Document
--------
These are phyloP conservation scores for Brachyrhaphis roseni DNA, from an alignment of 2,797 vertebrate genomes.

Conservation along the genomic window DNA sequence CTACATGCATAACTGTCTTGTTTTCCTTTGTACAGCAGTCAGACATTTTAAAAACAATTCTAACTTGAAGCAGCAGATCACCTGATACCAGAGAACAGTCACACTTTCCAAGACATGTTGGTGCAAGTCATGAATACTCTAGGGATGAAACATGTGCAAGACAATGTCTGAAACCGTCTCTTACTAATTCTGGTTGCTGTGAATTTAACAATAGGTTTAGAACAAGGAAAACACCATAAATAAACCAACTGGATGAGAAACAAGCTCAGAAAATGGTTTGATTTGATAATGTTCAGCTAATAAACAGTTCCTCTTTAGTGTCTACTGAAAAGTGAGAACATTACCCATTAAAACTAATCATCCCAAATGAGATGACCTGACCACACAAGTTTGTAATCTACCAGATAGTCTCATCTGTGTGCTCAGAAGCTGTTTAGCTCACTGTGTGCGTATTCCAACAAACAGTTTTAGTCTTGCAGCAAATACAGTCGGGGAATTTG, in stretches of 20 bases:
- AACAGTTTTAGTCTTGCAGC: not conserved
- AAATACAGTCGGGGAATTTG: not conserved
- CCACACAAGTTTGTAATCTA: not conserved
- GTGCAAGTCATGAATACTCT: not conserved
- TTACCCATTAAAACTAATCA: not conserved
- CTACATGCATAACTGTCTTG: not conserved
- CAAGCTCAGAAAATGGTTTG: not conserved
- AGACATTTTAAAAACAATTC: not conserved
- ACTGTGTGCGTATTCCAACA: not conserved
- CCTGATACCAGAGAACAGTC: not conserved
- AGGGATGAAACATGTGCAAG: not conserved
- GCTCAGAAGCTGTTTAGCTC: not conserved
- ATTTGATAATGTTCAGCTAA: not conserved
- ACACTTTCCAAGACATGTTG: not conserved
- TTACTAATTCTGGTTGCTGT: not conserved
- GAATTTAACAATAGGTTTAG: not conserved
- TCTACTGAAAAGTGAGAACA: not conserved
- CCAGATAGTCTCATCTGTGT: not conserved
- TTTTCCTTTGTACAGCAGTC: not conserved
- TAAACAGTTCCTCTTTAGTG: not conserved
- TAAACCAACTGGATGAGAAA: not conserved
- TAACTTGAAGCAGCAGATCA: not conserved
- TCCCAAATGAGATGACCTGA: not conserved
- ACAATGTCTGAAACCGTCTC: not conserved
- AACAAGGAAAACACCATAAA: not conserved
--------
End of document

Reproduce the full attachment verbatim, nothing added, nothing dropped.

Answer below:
These are phyloP conservation scores for Brachyrhaphis roseni DNA, from an alignment of 2,797 vertebrate genomes.

Conservation along the genomic window DNA sequence CTACATGCATAACTGTCTTGTTTTCCTTTGTACAGCAGTCAGACATTTTAAAAACAATTCTAACTTGAAGCAGCAGATCACCTGATACCAGAGAACAGTCACACTTTCCAAGACATGTTGGTGCAAGTCATGAATACTCTAGGGATGAAACATGTGCAAGACAATGTCTGAAACCGTCTCTTACTAATTCTGGTTGCTGTGAATTTAACAATAGGTTTAGAACAAGGAAAACACCATAAATAAACCAACTGGATGAGAAACAAGCTCAGAAAATGGTTTGATTTGATAATGTTCAGCTAATAAACAGTTCCTCTTTAGTGTCTACTGAAAAGTGAGAACATTACCCATTAAAACTAATCATCCCAAATGAGATGACCTGACCACACAAGTTTGTAATCTACCAGATAGTCTCATCTGTGTGCTCAGAAGCTGTTTAGCTCACTGTGTGCGTATTCCAACAAACAGTTTTAGTCTTGCAGCAAATACAGTCGGGGAATTTG, in stretches of 20 bases:
- AACAGTTTTAGTCTTGCAGC: not conserved
- AAATACAGTCGGGGAATTTG: not conserved
- CCACACAAGTTTGTAATCTA: not conserved
- GTGCAAGTCATGAATACTCT: not conserved
- TTACCCATTAAAACTAATCA: not conserved
- CTACATGCATAACTGTCTTG: not conserved
- CAAGCTCAGAAAATGGTTTG: not conserved
- AGACATTTTAAAAACAATTC: not conserved
- ACTGTGTGCGTATTCCAACA: not conserved
- CCTGATACCAGAGAACAGTC: not conserved
- AGGGATGAAACATGTGCAAG: not conserved
- GCTCAGAAGCTGTTTAGCTC: not conserved
- ATTTGATAATGTTCAGCTAA: not conserved
- ACACTTTCCAAGACATGTTG: not conserved
- TTACTAATTCTGGTTGCTGT: not conserved
- GAATTTAACAATAGGTTTAG: not conserved
- TCTACTGAAAAGTGAGAACA: not conserved
- CCAGATAGTCTCATCTGTGT: not conserved
- TTTTCCTTTGTACAGCAGTC: not conserved
- TAAACAGTTCCTCTTTAGTG: not conserved
- TAAACCAACTGGATGAGAAA: not conserved
- TAACTTGAAGCAGCAGATCA: not conserved
- TCCCAAATGAGATGACCTGA: not conserved
- ACAATGTCTGAAACCGTCTC: not conserved
- AACAAGGAAAACACCATAAA: not conserved